I help myself to whatever's in bloom

I HAVE just returned from a short walk in a changing urban neighborhood and arranged a bouquet of Queen Anne's lace and moth mullein in an old majolica milk pitcher that belonged to my grandmother. During the summer and fall I have free and generous access to a variety of such flowering weeds, as there are numerous so-called vacant lots within a mile or so of the apartment building where I live. As any nature lover knows, the land where a house or other building once stood does not remain idle.

Several years ago, two handsome large Victorian houses were razed next door. The venerable ash and maple trees are still thriving, along with a magnificent horse chestnut.

Owing to the considerable asking price, this spacious lot has not been sold. The owner permits me to help myself to whatever is in bloom, weed or flower: spring beauties; violets; buttercups; daisies; chicory.

I cannot help feeling grateful toward the young student who at irregular intervals carelessly skims over the lawn with a riding mower. Most of the botanical inhabitants manage to survive without any great difficulty. There is at present a sufficient stand of chicory, some of which has gone to seed, to attract a charming pair of goldfinches.

I sometimes refer to myself as the last of the pedestrians. Several times a week I cross the nearby bridge spanning the Great Miami River on my way downtown.

On the return trip I often pluck a few flowers growing at the edge of an unkempt parking lot or some other neglected area. I have experienced delight in many an appealing arrangement composed of such strays as crown vetch, bouncing Bet (soapwort), toadflax, yarrow, and wild mustard.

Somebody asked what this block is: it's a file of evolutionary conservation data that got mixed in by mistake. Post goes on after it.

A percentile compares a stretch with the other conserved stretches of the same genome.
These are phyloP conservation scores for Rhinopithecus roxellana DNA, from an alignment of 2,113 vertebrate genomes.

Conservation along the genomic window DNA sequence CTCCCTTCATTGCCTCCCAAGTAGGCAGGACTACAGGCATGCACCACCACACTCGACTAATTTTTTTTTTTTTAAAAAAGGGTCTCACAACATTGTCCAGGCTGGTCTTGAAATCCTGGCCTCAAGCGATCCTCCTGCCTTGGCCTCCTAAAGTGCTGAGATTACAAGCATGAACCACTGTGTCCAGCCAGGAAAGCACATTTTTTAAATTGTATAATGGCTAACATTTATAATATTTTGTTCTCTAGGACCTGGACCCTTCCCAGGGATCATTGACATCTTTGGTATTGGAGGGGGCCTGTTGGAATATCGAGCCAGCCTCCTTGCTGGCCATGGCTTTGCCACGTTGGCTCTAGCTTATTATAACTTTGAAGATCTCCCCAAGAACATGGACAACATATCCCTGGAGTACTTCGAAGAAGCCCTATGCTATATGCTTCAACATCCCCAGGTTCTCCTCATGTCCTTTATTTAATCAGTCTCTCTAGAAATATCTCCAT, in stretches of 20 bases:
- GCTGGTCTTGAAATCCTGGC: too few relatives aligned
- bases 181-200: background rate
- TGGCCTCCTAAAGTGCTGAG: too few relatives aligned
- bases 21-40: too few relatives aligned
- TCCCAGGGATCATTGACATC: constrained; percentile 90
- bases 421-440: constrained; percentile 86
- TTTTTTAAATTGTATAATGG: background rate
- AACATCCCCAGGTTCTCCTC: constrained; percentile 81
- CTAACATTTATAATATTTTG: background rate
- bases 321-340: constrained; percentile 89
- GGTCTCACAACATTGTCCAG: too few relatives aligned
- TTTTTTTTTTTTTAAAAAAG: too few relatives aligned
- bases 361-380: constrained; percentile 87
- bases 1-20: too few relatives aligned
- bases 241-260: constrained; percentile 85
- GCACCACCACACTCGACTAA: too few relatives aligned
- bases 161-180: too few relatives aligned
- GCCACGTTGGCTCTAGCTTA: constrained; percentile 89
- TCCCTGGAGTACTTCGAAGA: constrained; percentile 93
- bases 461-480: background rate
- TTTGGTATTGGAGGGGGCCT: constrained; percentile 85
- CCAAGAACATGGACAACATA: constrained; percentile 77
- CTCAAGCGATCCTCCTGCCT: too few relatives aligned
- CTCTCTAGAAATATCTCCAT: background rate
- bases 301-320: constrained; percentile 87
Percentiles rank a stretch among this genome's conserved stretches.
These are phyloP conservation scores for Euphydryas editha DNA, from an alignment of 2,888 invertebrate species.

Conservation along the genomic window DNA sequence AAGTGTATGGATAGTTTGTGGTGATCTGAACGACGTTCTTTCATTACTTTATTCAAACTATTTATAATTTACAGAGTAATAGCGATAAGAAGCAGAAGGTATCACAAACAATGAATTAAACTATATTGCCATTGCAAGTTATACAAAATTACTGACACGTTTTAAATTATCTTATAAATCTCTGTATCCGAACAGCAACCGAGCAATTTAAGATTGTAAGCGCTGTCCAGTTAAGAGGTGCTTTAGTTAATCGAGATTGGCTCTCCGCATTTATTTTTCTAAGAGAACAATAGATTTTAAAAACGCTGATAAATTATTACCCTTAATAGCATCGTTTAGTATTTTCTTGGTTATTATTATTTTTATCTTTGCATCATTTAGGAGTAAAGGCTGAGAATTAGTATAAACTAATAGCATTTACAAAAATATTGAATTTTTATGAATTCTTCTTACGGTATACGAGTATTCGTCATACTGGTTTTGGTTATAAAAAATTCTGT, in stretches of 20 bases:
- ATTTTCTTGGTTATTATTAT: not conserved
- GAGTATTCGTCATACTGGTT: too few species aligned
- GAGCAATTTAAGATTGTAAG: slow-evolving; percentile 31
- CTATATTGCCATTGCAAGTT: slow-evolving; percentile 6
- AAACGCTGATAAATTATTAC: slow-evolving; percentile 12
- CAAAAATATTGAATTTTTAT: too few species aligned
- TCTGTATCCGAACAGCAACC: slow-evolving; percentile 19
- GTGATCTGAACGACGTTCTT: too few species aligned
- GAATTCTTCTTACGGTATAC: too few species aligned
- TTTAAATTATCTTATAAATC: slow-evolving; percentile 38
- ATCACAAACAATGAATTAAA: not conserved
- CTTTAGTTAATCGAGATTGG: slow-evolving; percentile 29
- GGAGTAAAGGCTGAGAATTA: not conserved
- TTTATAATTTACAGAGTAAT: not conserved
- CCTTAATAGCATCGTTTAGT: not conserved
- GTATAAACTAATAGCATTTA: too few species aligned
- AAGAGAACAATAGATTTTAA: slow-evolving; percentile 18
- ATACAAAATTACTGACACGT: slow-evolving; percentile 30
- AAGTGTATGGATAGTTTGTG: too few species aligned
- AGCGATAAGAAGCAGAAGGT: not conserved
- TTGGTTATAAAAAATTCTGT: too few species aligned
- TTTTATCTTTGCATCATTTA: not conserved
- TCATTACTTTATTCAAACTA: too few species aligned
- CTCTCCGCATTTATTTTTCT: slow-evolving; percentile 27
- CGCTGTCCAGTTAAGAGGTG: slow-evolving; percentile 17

What could be more effective than a single thistle blossom or harebell in a small porcelain bud vase? Then there are the miniature nosegays placed in an antique bottle-green toothpick holder: chickweed with its tiny snowflake flowers; sorrel embellishing the land with minuscule lemon lilies; ground ivy with its bluish-purple blossoms; clover, both white and rosy pink.

In the fall, no matter which direction I take, I encounter wayside goldenrod, wild asters, and snakeroot. The bridal white foamflowers of the latter are especially beautiful against the dark green foliage. Boneset, joe-pye weed, milkweed, butterfly weed, purple loosestrife, hardy ageratum, jewelweed: They are just waiting for an opportunity to take over some nook or cranny overlooked by modern civilization.

By training our eyes to see beauty in all its manifestations, including the humble weed in proper context, we gain immeasurably in appreciation of life.

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